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Richard Carrier Foster1

Bad Science, Worse Philosophy: the Quackery and Logic-Chopping of David Foster’s The Philosophical Scientists (2000)


1. Who is David Foster?

Richard Carrier


David Foster received his technical training at King’s College London and has the degrees of M.Sc. and Ph.D, retiring in 1993 from a career as a scientific consultant. He has written at least seven books, and to my knowledge the most recent is The Philosophical Scientists (1985, now out of print, but a 1993 edition is available from Barnes & Noble Books, ISBN 0-88029-624-0), which Gert Korthof has ably critiqued on some of the finer points of biochemistry (Does Protein Specificity Destroy the Theory of Evolution?).

This book was drawn to my attention by a fellow net-surfer who stumbled upon my articles on the web. What did I think of Foster’s book, he asked. I had not heard of it. But the description sounded familiar. Why? Because it incorporates a bit of creation science that I have bumped into time and time again, but could never trace to a source: the so-called ‘improbability’ of life evolving by chance, calculated to mathematical precision and garbed in the simplest scientific facts, ‘irrefutable proof,’ it was always said, that Darwin was wrong. “Where do you get those figures? How were they calculated?” I always asked. No one who cited them knew. I can hardly answer a claim when I do not know where it comes from or how it was arrived at.

Foster’s book was the key. Not only does he do this math himself, showing exactly where this stuff comes from and how it is calculated, but he cites an earlier work which contains the very statistic that I had always heard but could never trace: the improbability of life evolving by chance calculated as:

1 in 1040,000

This impressive statistic was developed by two authors in a book I had often seen but never read. I had dismissed it as pure quackery, as wild and implausible science fiction masquerading as honest scientific speculation, with math to ‘prove’ it. The book is called Evolution From Space, written by Fred Hoyle and N.C. Wickramasinghe (Dent, 1981) [See Addenda B]. The book, I already knew, proposed that it was so improbable for life to evolve on Earth that it had to come from outer space. Of course, that DNA would develop somewhere else in deep space, billions of years earlier, and then float trillions of miles through a complete vacuum soaked with charged particles and gamma radiation, somehow defying the Hubble expansion effect, to accidentally fall on Earth, and then cause the development of life, is even more improbable than life simply evolving on Earth in the first place. It is not surprising that even Foster shies away from this ridiculous theory, but not as vehemently as one would expect (cf. pp. 171-2).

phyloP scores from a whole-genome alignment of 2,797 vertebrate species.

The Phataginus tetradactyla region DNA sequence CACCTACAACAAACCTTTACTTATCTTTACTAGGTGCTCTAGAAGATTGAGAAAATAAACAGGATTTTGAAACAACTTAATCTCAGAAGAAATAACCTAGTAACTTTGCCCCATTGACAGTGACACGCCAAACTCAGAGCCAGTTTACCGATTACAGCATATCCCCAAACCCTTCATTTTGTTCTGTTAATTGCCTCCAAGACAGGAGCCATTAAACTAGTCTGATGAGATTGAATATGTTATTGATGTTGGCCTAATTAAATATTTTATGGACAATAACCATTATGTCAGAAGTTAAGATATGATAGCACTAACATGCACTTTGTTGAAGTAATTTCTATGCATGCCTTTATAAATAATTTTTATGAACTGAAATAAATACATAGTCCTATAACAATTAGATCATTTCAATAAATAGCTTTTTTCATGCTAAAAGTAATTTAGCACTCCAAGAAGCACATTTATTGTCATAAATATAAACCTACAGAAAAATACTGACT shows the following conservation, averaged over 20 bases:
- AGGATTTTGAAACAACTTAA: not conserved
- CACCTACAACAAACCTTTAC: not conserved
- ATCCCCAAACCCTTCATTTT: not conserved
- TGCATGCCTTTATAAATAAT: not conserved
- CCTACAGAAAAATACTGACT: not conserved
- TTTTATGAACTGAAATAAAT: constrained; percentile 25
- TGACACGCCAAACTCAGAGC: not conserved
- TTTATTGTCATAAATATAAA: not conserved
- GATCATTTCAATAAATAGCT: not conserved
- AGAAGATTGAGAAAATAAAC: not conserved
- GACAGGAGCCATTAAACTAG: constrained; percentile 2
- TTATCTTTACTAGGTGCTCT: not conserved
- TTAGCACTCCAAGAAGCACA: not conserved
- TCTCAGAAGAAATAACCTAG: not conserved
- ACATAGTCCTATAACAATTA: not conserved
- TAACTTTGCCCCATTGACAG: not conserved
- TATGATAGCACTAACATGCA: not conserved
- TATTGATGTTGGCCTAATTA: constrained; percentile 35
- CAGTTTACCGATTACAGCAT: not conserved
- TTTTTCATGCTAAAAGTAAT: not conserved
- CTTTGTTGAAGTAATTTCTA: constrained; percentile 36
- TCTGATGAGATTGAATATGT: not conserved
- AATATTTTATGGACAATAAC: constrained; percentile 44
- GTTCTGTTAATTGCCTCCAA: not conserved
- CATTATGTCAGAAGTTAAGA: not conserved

Even though I had now traced the source of a much-used claim that had vexed me for quite some time, I had also been asked to review Foster’s book specifically. Willing to oblige, I read it, and was so astonished at the many and bizarre errors, as well as some astonishing gaps in basic scientific knowledge, that I was amazed that Foster’s work could be accorded any respect at all. His statistical treatment of specificity in biochemistry is not entirely bad, but it is entirely misguided. So, as Korthof notes, it has its share of errors, though the attempt is commendable and has the merit of at least being tried. However, this one nice bit of work in Foster’s book suffers from the fallacy of irrelevance. At no point does he logically connect this mathematical work with the process of natural selection, yet he claims to have shown a contradiction between them. Such a non sequitur is Foster’s most common error.

The book gets progressively worse and more bizarre as you read it, until you end up with Foster claiming that God, who is the Void, produces matter by curving space, which is Pure Thought, and thereby uses the sun to transmit secret messages to the Earth, causing DNA to form and change spontaneously, through a series of metaphysical stages reminiscent of 4th-century neo-Platonic mysticism. Although there are a few scientific mistakes that are appalling, even more disappointing is the logic of Foster’s arguments, and how his persistent logic-chopping refutes itself. What you read here may in fact be useful not just for addressing those who cite Foster, by name or anonymously, but by all those who attempt to make similar arguments. It may also be educational in itself, as Foster’s fallacies make excellent textbook examples that would be quite useful in any logic or philosophy class.

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